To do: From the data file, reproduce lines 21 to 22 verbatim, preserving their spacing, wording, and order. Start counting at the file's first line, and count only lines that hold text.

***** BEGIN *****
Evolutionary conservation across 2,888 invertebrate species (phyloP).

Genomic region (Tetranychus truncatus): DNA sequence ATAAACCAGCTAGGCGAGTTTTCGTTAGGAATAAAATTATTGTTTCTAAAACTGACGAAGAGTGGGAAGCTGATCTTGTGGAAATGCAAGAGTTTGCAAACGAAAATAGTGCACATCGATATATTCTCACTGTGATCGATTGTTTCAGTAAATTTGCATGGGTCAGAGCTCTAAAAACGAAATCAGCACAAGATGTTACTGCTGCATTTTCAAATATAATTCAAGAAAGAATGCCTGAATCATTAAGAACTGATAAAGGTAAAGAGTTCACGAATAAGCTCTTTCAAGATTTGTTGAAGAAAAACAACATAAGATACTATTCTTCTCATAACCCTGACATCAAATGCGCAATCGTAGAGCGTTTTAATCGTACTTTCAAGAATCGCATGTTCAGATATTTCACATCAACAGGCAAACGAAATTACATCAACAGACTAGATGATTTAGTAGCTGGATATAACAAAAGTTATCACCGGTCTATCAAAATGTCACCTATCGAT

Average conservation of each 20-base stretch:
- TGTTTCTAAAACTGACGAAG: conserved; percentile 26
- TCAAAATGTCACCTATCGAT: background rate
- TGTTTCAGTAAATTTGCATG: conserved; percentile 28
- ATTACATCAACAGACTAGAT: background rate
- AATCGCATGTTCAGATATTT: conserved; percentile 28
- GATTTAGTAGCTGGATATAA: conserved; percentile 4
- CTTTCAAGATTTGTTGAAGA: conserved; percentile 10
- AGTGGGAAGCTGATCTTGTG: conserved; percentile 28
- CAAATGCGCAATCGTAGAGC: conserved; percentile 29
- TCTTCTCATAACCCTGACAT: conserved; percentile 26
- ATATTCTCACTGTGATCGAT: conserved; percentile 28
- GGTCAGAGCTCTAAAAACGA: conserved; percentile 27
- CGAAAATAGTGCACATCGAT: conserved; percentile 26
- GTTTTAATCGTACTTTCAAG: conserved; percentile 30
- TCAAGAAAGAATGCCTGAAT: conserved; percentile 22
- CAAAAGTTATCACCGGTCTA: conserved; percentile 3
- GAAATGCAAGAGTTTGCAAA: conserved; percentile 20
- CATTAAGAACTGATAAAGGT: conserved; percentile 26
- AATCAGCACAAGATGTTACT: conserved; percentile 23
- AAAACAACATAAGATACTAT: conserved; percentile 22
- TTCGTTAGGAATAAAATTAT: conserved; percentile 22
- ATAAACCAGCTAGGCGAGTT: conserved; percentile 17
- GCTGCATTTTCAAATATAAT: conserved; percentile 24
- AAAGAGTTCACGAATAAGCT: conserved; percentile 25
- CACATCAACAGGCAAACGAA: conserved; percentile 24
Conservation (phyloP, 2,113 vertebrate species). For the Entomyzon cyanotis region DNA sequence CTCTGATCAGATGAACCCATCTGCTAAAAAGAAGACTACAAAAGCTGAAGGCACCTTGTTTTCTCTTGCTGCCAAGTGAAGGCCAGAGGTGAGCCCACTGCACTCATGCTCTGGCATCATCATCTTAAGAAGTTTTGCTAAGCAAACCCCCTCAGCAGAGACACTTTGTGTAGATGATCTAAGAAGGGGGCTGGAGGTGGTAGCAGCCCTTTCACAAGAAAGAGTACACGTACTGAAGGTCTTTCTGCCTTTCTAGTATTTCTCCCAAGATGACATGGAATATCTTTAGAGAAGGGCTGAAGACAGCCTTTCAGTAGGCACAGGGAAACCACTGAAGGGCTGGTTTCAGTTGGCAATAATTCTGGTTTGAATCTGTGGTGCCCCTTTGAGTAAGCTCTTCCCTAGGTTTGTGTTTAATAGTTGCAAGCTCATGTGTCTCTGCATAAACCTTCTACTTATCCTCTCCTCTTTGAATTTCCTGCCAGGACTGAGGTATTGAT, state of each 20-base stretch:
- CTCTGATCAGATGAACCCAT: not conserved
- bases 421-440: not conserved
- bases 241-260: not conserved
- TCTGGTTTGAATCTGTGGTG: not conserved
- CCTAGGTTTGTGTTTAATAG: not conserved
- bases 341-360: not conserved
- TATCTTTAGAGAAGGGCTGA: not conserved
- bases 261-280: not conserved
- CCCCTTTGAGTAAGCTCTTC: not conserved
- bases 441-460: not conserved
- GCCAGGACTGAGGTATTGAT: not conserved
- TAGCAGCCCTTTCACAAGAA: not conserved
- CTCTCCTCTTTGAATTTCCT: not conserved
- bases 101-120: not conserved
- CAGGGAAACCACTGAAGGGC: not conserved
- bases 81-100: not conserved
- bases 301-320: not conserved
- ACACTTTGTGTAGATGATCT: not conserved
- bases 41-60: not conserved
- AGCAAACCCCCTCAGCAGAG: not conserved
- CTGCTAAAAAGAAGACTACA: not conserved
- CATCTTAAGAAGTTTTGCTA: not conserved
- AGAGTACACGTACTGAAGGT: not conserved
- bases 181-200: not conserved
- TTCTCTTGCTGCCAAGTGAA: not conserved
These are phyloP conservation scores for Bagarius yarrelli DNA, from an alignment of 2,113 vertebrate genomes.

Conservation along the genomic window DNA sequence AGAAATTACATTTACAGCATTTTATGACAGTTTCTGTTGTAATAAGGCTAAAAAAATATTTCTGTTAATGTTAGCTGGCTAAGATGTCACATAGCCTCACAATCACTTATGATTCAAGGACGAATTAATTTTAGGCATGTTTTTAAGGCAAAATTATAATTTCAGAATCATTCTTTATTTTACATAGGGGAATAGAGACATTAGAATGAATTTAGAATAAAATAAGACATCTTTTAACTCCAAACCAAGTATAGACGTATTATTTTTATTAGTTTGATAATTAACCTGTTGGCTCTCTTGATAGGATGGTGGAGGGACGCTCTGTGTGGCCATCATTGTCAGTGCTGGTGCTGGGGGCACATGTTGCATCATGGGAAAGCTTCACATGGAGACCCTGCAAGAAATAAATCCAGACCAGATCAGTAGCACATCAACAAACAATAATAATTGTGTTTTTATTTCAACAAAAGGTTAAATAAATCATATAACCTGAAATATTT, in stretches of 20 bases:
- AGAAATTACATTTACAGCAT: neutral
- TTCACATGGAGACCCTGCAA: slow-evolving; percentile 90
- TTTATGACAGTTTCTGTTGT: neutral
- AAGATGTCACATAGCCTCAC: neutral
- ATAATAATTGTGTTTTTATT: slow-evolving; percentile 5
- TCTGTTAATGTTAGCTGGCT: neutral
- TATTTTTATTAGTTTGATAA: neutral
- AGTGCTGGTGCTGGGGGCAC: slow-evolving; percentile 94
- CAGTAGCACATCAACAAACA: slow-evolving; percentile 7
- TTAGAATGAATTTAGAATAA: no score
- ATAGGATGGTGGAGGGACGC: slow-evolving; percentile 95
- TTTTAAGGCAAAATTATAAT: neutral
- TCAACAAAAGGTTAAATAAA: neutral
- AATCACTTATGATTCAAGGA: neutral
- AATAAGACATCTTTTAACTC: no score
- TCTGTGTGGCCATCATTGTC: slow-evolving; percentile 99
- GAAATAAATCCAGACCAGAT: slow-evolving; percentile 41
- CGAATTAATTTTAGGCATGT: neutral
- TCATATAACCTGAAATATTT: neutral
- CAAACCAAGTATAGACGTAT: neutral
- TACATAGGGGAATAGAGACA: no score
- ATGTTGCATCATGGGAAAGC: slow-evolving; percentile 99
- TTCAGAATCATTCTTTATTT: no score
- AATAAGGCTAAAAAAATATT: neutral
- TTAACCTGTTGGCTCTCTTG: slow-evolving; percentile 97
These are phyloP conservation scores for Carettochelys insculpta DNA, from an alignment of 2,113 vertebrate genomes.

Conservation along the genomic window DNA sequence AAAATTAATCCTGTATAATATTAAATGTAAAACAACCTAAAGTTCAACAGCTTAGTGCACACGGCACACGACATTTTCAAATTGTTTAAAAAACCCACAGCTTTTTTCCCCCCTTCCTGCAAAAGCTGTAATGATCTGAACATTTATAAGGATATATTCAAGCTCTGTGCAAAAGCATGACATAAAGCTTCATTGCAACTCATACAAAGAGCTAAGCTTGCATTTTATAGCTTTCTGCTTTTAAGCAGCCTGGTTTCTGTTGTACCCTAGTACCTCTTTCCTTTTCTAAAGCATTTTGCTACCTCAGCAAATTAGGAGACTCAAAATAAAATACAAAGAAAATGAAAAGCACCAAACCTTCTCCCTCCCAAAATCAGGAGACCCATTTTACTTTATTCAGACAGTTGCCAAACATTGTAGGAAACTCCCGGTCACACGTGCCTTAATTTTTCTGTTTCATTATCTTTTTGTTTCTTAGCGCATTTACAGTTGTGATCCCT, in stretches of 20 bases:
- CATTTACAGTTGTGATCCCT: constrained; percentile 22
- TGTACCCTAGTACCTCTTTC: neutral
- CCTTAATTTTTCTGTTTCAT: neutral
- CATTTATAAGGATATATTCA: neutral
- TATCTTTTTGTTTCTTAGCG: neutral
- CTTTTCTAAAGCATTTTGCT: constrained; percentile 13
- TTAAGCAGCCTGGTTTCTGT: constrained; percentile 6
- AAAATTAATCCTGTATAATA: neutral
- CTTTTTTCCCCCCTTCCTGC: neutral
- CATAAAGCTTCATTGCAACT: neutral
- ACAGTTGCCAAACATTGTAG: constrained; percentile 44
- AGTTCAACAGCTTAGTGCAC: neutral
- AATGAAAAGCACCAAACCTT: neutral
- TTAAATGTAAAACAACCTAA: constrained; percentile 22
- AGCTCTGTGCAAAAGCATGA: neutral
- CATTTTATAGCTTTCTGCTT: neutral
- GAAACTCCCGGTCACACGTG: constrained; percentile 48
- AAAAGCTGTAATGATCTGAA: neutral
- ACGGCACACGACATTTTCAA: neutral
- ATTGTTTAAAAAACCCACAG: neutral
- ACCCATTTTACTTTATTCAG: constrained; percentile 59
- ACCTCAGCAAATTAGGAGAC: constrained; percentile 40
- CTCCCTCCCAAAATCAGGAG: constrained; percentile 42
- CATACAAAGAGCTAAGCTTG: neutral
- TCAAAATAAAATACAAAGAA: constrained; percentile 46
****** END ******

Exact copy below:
- CATTAAGAACTGATAAAGGT: conserved; percentile 26
- AATCAGCACAAGATGTTACT: conserved; percentile 23